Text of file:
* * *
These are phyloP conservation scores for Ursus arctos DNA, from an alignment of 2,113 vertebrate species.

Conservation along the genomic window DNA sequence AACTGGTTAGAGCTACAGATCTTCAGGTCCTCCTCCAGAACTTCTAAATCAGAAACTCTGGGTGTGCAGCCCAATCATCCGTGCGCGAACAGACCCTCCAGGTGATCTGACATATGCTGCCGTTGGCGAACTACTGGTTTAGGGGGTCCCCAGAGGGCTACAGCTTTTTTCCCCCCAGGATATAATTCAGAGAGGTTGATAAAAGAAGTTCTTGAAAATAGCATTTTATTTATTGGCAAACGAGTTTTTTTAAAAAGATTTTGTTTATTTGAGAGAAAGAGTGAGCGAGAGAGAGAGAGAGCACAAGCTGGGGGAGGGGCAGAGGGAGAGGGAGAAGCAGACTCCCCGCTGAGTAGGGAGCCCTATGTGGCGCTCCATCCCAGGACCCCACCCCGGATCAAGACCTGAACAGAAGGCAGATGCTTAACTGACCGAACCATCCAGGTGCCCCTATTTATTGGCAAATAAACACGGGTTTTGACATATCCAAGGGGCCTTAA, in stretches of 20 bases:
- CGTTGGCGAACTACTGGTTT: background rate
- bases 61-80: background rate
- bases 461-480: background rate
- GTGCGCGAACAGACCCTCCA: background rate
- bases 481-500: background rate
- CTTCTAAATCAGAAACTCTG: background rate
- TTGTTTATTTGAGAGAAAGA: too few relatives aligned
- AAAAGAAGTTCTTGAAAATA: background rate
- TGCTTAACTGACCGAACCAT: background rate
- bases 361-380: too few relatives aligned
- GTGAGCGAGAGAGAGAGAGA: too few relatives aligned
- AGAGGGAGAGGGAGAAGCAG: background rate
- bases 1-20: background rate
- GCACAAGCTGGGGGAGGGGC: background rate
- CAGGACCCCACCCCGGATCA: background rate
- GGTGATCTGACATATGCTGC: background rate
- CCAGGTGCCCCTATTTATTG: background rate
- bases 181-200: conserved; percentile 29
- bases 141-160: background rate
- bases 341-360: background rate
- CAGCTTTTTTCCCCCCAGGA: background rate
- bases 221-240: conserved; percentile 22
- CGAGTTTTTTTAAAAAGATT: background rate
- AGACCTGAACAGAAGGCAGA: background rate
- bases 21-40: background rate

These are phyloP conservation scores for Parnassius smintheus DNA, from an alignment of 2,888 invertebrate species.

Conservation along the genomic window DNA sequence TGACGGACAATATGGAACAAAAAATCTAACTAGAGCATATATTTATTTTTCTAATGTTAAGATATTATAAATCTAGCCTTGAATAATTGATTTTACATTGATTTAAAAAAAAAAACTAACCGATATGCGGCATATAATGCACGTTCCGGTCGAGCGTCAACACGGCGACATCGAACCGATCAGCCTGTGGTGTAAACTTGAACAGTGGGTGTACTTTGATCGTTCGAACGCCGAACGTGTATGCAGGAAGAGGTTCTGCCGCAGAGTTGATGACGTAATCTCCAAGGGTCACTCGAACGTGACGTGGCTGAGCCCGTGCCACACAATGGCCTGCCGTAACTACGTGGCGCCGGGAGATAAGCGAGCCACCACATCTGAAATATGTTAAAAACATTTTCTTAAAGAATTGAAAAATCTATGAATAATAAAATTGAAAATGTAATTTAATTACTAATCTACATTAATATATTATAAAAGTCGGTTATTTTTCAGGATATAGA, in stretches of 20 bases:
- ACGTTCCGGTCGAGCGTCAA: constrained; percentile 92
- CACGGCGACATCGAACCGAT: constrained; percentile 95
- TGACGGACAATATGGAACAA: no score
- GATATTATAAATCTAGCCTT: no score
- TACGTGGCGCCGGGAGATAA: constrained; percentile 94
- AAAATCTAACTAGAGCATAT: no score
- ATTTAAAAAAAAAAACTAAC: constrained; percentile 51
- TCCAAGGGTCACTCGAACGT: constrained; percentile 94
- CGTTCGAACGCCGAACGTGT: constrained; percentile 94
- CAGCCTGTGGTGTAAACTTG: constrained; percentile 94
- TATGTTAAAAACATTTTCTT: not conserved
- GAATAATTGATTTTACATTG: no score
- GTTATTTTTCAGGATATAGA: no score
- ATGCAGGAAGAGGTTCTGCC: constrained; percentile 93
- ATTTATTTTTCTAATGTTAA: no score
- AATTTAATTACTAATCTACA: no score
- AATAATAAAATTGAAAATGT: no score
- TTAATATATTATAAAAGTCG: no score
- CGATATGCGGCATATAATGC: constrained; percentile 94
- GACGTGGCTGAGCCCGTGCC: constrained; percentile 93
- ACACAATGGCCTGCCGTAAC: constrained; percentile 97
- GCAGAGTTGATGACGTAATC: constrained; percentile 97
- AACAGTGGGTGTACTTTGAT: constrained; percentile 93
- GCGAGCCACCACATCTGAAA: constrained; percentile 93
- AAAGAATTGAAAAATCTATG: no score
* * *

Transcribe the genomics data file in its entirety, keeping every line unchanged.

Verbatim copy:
These are phyloP conservation scores for Ursus arctos DNA, from an alignment of 2,113 vertebrate species.

Conservation along the genomic window DNA sequence AACTGGTTAGAGCTACAGATCTTCAGGTCCTCCTCCAGAACTTCTAAATCAGAAACTCTGGGTGTGCAGCCCAATCATCCGTGCGCGAACAGACCCTCCAGGTGATCTGACATATGCTGCCGTTGGCGAACTACTGGTTTAGGGGGTCCCCAGAGGGCTACAGCTTTTTTCCCCCCAGGATATAATTCAGAGAGGTTGATAAAAGAAGTTCTTGAAAATAGCATTTTATTTATTGGCAAACGAGTTTTTTTAAAAAGATTTTGTTTATTTGAGAGAAAGAGTGAGCGAGAGAGAGAGAGAGCACAAGCTGGGGGAGGGGCAGAGGGAGAGGGAGAAGCAGACTCCCCGCTGAGTAGGGAGCCCTATGTGGCGCTCCATCCCAGGACCCCACCCCGGATCAAGACCTGAACAGAAGGCAGATGCTTAACTGACCGAACCATCCAGGTGCCCCTATTTATTGGCAAATAAACACGGGTTTTGACATATCCAAGGGGCCTTAA, in stretches of 20 bases:
- CGTTGGCGAACTACTGGTTT: background rate
- bases 61-80: background rate
- bases 461-480: background rate
- GTGCGCGAACAGACCCTCCA: background rate
- bases 481-500: background rate
- CTTCTAAATCAGAAACTCTG: background rate
- TTGTTTATTTGAGAGAAAGA: too few relatives aligned
- AAAAGAAGTTCTTGAAAATA: background rate
- TGCTTAACTGACCGAACCAT: background rate
- bases 361-380: too few relatives aligned
- GTGAGCGAGAGAGAGAGAGA: too few relatives aligned
- AGAGGGAGAGGGAGAAGCAG: background rate
- bases 1-20: background rate
- GCACAAGCTGGGGGAGGGGC: background rate
- CAGGACCCCACCCCGGATCA: background rate
- GGTGATCTGACATATGCTGC: background rate
- CCAGGTGCCCCTATTTATTG: background rate
- bases 181-200: conserved; percentile 29
- bases 141-160: background rate
- bases 341-360: background rate
- CAGCTTTTTTCCCCCCAGGA: background rate
- bases 221-240: conserved; percentile 22
- CGAGTTTTTTTAAAAAGATT: background rate
- AGACCTGAACAGAAGGCAGA: background rate
- bases 21-40: background rate

These are phyloP conservation scores for Parnassius smintheus DNA, from an alignment of 2,888 invertebrate species.

Conservation along the genomic window DNA sequence TGACGGACAATATGGAACAAAAAATCTAACTAGAGCATATATTTATTTTTCTAATGTTAAGATATTATAAATCTAGCCTTGAATAATTGATTTTACATTGATTTAAAAAAAAAAACTAACCGATATGCGGCATATAATGCACGTTCCGGTCGAGCGTCAACACGGCGACATCGAACCGATCAGCCTGTGGTGTAAACTTGAACAGTGGGTGTACTTTGATCGTTCGAACGCCGAACGTGTATGCAGGAAGAGGTTCTGCCGCAGAGTTGATGACGTAATCTCCAAGGGTCACTCGAACGTGACGTGGCTGAGCCCGTGCCACACAATGGCCTGCCGTAACTACGTGGCGCCGGGAGATAAGCGAGCCACCACATCTGAAATATGTTAAAAACATTTTCTTAAAGAATTGAAAAATCTATGAATAATAAAATTGAAAATGTAATTTAATTACTAATCTACATTAATATATTATAAAAGTCGGTTATTTTTCAGGATATAGA, in stretches of 20 bases:
- ACGTTCCGGTCGAGCGTCAA: constrained; percentile 92
- CACGGCGACATCGAACCGAT: constrained; percentile 95
- TGACGGACAATATGGAACAA: no score
- GATATTATAAATCTAGCCTT: no score
- TACGTGGCGCCGGGAGATAA: constrained; percentile 94
- AAAATCTAACTAGAGCATAT: no score
- ATTTAAAAAAAAAAACTAAC: constrained; percentile 51
- TCCAAGGGTCACTCGAACGT: constrained; percentile 94
- CGTTCGAACGCCGAACGTGT: constrained; percentile 94
- CAGCCTGTGGTGTAAACTTG: constrained; percentile 94
- TATGTTAAAAACATTTTCTT: not conserved
- GAATAATTGATTTTACATTG: no score
- GTTATTTTTCAGGATATAGA: no score
- ATGCAGGAAGAGGTTCTGCC: constrained; percentile 93
- ATTTATTTTTCTAATGTTAA: no score
- AATTTAATTACTAATCTACA: no score
- AATAATAAAATTGAAAATGT: no score
- TTAATATATTATAAAAGTCG: no score
- CGATATGCGGCATATAATGC: constrained; percentile 94
- GACGTGGCTGAGCCCGTGCC: constrained; percentile 93
- ACACAATGGCCTGCCGTAAC: constrained; percentile 97
- GCAGAGTTGATGACGTAATC: constrained; percentile 97
- AACAGTGGGTGTACTTTGAT: constrained; percentile 93
- GCGAGCCACCACATCTGAAA: constrained; percentile 93
- AAAGAATTGAAAAATCTATG: no score